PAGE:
The Homeward Bounders

The Homeward Bounders by Diana Wynne Jones Read Free Book Online

Book: The Homeward Bounders by Diana Wynne Jones Read Free Book Online
Authors: Diana Wynne Jones
uncomfortable time I hope never to spend. Everything about that ship was rotten. It was half waterlogged. Water squeezed out of the boards when you trod on them and mold grew on everything. And nobody cared. That was what got me so annoyed. True, I could see they’d been at this game for ages, a hundred times longer than I had, and they had a right to be miserable. But they took it to such lengths!
    â€œCan’t you wear a few more clothes?” I said to a monkey every so often. “Where’s your self-respect?”
    He would just look at me and jabber. None of them spoke much English. After a bit, I began to ask it in another sort of way, because it got colder. Fog hung in the air and made the damp ship even wetter. I shivered. But the monkeys just shrugged. They were past caring.
    I thought it was another piece of the same when I looked over the side of the ship on about the fourth foggy day. By then, anything would have been interesting. I noticed there were two big iron holes there, in the front, each with a length of rusty chain dangling out of them. I had seen pictures of ships. I knew what should have been there.
    â€œDon’t you even carry anchors?” I asked the Dutchman. “How do you stop?”
    â€œNo,” he said. “We threw them away long ago.”
    I was so hungry that it made me snappish. “What a stupid thing to do!” I said. “That’s you lot all over, with your stupid negative attitude! Can’t you think positive for once? You wouldn’t be in half this mess if you did. Fancy throwing anchors away!”
    He just stood there, looking at me sadly and, I thought, sort of meaningly. And suddenly I remembered the crowned anchor on the front of the Old Fort. I knew better than to mention Them to him by then. He never would come straight out like I did and call them Them . He always put it impersonally: It is not permitted. But of course he knew that anchors had something to do with Them —probably better than I did. “Oh, I see,” I said. “Sorry.”
    â€œWe took them off,” he said, “to show that we are without hope. Hope is an anchor, you know.”
    A bit of good came of this, though. He got worried about me, I think. He thought I was young and ignorant and hot-headed. He asked me what kind of Boundary I had come in by. “I am afraid,” he said, “that you may have got on a circuit that is sea only, and next time I will not be by. I shall put you on land, because I think it is not permitted for us to stay in company, but you may still end up in the water all the same.”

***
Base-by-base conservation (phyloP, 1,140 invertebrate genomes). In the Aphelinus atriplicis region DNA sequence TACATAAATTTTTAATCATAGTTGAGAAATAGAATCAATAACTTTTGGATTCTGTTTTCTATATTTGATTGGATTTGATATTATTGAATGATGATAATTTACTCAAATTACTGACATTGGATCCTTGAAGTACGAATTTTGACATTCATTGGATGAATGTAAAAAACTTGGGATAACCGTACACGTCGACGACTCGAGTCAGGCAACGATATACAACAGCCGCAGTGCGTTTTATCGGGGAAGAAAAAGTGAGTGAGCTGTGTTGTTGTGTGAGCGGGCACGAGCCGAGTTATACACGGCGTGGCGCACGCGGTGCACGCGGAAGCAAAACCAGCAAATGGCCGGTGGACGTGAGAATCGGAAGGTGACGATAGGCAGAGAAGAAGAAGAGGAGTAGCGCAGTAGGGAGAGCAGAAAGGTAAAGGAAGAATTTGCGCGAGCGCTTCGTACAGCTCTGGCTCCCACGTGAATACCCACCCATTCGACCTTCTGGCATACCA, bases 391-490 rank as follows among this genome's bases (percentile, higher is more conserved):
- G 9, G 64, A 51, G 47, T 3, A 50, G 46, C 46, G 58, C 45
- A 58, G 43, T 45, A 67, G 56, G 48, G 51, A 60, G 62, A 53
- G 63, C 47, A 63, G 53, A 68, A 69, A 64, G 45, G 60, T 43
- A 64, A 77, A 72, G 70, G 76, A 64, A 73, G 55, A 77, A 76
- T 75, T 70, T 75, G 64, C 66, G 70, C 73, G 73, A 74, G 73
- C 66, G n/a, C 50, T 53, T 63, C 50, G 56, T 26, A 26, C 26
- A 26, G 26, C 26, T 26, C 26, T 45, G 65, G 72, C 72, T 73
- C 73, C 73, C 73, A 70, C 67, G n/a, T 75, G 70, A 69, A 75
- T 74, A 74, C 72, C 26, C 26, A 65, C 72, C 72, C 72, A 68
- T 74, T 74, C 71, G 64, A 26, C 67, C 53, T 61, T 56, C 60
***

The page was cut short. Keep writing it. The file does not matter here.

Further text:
Oh he was a cheery fellow. But kind. I told him about the stone Boundary and the strange sign.
    â€œThat is all right,” he said. “That is RANDOM. Look for the same again and you will unlikely be drowned.”
    It turned out that he knew no end more signs than I did. I suspect that he’d been Homeward Bound so long that he may even have invented some of them. He wrote them all out for me with a rusty nail on his cabin door. They were mostly general ones like UNFRIENDLY and GOOD CLIMATE. I gave him a few particular ones I knew in return, including one I thought would be really useful: YOU CAN NICK FOOD HERE.
    â€œI thank you,” he said solemnly.
    A day later, thank goodness, we came to some land. It was not my idea of heaven. I could hardly see it in the fog, for a start, and what I could see was wet rocks and spouts of wave breaking over them. It made me feel the ship was not so bad after all.
    â€œMaybe we should go on a bit,” I said nervously to the Dutchman. “This looks rough. It could break your ship up.”
    He stood somberly beside me, with his navy coat and his beard and his hair all dewed with fog, watching the spouting waves come nearer through the whiteness. “The ship does not break,” he said. “It does not matter. There are seven holes in the underside and still we float. We

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